2. To Matt’s point – Though it’s a great camera for what it can do, and it is great, I personally, as much as I plan on doing some astronomical type photography with my regular (imagine that, using the word “regular” in conjunction with a D810…) D810, I cannot see buying it for this sole purpose – unless I was to absolutely going to focus on astrophotography, then I would… and it’d come with having to buy a whole new set of lenses or a major telescope etc… gosh what beautiful images above… It’d be a waste in my hands at this point, best leave a copy of the camera for someone more capable…

    But, while we are talking about astrophotography, and I have seen a few articles in this forum and abroad – I am just stunned that our earth-based cameras are whacking the heck out of some of (if not most of..) NASA’s (and other space agency’s) equipment, seriously, it’s nice to know we have in our hands these capabilities, right. This is why I think this may be a right time for Nikon to do this…

    | |
    • Matthew Saville

      Compared to the Df, and many other even more “commemorative” cameras from Nikon, I don’t think this is ballsy at all especially considering the recent popularity of astrophotography.

      And, as much as I’d love to own one of these and a big fat telescope with a tracker, I suspect that for now, my hobby endeavors will remain on the much more affordable side of the spectrum. Besides, I much prefer to include at least a little landscape in my images, and this camera would be though to swallow if it can’t at least shoot a sunset or sunrise here and there.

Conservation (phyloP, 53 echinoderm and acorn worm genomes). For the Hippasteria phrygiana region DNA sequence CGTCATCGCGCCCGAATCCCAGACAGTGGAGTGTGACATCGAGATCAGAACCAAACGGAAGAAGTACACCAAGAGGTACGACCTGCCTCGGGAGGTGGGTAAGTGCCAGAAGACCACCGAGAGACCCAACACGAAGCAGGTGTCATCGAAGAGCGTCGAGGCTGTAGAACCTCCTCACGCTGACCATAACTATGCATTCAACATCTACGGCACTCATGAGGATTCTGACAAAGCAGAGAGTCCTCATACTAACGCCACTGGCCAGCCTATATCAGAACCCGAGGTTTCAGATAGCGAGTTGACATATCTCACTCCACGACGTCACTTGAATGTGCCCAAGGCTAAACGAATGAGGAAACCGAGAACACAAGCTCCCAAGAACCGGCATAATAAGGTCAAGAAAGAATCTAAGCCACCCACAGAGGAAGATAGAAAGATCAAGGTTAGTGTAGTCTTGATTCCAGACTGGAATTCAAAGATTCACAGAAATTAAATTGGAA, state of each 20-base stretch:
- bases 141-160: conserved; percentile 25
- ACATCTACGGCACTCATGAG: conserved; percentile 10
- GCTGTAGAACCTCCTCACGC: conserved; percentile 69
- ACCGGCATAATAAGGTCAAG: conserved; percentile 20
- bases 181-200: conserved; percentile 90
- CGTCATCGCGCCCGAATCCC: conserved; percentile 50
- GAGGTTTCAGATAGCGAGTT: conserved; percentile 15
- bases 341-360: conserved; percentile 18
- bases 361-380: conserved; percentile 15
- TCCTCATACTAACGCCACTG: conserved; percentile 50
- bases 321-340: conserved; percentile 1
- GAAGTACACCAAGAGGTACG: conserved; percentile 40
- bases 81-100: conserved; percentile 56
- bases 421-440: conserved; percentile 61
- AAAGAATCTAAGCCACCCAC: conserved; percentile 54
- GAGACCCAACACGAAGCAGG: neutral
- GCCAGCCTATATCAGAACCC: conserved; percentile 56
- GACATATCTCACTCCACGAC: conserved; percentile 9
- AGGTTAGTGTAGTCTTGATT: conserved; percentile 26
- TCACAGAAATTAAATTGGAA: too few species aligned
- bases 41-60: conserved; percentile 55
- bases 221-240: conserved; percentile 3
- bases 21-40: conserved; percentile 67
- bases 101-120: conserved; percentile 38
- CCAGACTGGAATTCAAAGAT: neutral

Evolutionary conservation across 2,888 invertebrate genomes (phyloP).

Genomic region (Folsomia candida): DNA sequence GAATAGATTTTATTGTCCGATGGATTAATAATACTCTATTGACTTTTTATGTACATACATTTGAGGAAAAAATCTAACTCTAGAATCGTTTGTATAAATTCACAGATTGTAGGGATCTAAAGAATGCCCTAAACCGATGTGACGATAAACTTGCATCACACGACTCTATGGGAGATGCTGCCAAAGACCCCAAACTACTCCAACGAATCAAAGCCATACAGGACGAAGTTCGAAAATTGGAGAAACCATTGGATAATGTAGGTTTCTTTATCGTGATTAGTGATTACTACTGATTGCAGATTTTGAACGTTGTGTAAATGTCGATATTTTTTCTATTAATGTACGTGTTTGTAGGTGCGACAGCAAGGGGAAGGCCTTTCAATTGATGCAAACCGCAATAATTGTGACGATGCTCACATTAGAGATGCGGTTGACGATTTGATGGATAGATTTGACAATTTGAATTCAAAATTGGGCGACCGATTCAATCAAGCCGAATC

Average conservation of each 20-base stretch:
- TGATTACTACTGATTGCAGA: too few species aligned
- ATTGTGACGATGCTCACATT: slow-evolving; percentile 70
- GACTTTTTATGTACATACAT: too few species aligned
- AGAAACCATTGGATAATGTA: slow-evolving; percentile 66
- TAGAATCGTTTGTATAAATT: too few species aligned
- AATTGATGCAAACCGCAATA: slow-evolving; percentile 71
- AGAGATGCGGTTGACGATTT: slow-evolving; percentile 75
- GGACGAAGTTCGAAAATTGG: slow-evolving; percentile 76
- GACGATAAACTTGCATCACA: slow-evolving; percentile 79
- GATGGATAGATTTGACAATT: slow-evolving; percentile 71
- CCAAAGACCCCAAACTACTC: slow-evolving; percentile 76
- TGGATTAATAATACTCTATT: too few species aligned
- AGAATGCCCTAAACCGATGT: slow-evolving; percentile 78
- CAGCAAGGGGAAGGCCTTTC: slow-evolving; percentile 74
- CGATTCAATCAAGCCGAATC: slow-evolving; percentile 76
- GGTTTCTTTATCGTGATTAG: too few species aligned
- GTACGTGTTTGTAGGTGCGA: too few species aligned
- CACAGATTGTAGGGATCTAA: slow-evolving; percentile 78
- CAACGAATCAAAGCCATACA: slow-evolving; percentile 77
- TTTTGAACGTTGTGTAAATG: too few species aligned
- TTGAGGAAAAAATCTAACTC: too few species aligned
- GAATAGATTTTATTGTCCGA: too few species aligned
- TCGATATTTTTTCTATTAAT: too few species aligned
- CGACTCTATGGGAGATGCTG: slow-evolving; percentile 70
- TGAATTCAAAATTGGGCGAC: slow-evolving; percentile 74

I do wish, as do many others like me, that Nikon hadn’t restricted the new “extra long exposure” options to just this camera, though, considering that with long exposure noise reduction, on a cold night, I can easily shoot 30 minute exposures without problem on any of the existing Nikons…

      | |
    • robert garfinkle

      I agree that some of the features in this camera should be brought forward to other models in the future –

      and as I was writing my first post (the made-for-Matt post) above, I was thinking about the fact that you have landscape in your astronomy pics, or is it astronomy in your landscape pics, and yes, this camera does not condone that… and, from what I see others do, is similar to you, where it’s not just stars, it’s more than that, right?

      This device looks to confine it’s use to astronomy only… still awesome

      | |
    • Matthew Saville

      Yeah, and to be honest, it’d probably still make an amazing astro-landscape photography camera, there are plenty of instances in which the night landscape looks a little weird anyways, so what’s a little IR color cast? Bottom line, I’d buy one if I had the money, but I dunno if I’d buy it BEFORE a regular D810. So in other words, this is a camera for people with over $6,000 to spend on bodies alone, presumably, unless the photographer is so into astrophotography that they have zero desire whatsoever to be able to use such a fantastic camera for general landscape or astro-landscape work.

      For me, it is mainly about simply being able to create images at any time of day. I feel like the night sky is becoming just as common of a backdrop as a firey sunrise or sunset, or a beautiful bank of fluffy clouds at noon even. In fact I’ve gotten flak from some “more dedicated” astrophotographers who consider the concept of astro-landscapes to be an insult to the real astrophotographers out there. While I suppose this may be true for some kid who can’t stay away from the saturation slider and does nothing but star trails or over-saturated milky way fisheye shots, …I do like to think that my appreciation for celestial objects goes at least a little further than that.